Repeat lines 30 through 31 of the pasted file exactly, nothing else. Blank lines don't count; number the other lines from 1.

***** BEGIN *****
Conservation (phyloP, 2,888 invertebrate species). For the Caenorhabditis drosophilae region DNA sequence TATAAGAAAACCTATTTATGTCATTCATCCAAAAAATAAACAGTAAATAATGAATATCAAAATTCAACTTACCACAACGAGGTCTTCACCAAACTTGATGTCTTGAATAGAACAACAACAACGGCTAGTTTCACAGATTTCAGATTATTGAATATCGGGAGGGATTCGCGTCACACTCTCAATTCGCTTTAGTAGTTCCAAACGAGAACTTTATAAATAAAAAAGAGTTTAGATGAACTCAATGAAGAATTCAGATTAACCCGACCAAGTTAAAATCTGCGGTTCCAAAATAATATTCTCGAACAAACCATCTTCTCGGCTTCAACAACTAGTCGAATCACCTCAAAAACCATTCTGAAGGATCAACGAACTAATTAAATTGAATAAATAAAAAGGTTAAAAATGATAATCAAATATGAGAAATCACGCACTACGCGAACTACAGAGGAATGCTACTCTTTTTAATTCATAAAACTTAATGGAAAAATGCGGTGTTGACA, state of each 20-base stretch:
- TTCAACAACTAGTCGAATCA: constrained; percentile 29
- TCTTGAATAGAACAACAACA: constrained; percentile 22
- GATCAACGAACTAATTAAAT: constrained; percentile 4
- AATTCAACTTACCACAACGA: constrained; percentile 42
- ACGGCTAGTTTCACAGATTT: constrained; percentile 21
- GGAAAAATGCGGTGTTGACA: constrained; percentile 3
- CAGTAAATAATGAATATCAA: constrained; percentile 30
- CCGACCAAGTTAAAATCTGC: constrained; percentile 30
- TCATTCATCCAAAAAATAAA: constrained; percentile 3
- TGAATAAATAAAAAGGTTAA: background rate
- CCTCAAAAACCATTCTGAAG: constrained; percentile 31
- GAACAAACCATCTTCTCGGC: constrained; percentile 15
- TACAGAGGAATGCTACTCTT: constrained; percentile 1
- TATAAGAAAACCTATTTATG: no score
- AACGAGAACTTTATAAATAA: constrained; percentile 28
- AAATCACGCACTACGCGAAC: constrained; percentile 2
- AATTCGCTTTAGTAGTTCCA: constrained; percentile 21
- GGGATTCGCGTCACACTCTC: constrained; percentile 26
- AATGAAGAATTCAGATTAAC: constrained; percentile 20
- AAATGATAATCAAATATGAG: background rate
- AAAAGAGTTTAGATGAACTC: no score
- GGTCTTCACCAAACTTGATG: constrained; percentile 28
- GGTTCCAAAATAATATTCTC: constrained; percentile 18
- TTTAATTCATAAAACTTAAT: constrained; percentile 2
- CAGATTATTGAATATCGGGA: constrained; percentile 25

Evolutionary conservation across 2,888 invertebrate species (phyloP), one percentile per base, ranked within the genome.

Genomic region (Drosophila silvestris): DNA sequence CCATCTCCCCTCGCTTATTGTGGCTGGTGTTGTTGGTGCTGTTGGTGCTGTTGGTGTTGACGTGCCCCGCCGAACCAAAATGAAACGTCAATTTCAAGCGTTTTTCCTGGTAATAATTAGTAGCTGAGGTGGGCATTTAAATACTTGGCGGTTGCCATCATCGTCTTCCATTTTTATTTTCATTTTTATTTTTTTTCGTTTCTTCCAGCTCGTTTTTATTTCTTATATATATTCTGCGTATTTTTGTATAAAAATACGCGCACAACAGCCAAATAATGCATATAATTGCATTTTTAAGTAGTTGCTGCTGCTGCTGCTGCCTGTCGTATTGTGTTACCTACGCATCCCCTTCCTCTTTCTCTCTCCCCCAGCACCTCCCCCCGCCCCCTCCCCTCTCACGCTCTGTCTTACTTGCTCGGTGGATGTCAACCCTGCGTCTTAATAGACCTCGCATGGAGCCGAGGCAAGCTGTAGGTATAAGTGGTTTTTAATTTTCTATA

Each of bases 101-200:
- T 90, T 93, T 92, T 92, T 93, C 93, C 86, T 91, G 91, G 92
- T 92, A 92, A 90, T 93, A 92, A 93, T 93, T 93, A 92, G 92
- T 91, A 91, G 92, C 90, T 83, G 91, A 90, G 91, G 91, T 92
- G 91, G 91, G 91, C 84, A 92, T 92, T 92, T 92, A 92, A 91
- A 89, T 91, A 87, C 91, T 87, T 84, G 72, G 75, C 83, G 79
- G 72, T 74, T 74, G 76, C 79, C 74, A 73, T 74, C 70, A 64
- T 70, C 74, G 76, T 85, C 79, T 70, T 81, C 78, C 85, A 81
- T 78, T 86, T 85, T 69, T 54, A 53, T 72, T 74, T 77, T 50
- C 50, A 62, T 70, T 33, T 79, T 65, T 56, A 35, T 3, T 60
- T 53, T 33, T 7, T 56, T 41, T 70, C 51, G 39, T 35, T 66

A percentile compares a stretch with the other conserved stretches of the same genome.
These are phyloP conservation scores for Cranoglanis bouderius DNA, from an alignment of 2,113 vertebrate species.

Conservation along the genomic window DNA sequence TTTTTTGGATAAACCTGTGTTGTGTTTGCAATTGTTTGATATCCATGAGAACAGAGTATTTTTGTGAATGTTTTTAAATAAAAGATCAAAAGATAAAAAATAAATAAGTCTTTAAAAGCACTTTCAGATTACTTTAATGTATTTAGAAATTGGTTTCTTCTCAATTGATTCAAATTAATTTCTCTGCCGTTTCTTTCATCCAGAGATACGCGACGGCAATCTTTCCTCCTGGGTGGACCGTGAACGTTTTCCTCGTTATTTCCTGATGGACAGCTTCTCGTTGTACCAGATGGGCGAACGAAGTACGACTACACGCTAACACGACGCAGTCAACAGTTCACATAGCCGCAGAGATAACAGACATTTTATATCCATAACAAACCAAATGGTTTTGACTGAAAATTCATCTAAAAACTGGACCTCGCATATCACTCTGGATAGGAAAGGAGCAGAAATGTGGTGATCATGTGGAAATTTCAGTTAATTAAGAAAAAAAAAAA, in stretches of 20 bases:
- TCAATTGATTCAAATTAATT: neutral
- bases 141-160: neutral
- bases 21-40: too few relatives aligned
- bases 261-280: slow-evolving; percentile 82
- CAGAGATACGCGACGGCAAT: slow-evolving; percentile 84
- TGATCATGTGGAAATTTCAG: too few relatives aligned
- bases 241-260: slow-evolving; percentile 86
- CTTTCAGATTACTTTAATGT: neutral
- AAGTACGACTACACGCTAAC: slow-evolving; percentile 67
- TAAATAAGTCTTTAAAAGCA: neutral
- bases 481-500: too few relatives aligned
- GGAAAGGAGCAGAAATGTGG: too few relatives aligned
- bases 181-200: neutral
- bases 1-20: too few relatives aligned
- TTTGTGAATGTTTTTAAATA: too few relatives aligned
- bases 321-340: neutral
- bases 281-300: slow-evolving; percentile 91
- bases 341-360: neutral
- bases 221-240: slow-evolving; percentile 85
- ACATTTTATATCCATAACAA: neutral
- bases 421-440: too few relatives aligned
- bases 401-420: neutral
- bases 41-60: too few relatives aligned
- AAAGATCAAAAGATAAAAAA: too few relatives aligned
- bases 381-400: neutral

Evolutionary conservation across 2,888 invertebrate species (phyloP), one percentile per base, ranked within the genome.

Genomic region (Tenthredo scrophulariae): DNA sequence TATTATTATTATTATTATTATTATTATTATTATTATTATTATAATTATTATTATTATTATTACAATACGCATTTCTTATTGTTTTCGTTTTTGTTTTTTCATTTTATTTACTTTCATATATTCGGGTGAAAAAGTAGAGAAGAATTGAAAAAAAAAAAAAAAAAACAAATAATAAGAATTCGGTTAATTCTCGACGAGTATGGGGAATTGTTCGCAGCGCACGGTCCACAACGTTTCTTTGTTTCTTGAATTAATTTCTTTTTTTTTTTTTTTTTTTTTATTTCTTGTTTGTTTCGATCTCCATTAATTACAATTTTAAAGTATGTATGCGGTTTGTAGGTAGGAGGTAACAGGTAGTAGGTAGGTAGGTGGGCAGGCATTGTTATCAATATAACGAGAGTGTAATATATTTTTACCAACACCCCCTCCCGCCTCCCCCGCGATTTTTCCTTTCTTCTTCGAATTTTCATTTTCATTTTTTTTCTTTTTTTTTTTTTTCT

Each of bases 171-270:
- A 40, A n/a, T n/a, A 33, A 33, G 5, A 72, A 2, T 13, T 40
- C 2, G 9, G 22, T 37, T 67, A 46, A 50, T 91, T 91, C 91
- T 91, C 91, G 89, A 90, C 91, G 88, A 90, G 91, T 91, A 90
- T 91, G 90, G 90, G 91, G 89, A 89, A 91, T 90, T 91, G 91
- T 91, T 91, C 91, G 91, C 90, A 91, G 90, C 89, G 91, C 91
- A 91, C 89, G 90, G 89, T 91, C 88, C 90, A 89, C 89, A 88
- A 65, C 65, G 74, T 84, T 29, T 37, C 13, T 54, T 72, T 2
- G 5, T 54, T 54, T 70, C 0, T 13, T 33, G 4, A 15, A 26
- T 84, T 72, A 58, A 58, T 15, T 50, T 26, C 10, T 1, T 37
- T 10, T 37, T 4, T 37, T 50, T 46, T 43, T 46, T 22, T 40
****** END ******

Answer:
- T 90, T 93, T 92, T 92, T 93, C 93, C 86, T 91, G 91, G 92
- T 92, A 92, A 90, T 93, A 92, A 93, T 93, T 93, A 92, G 92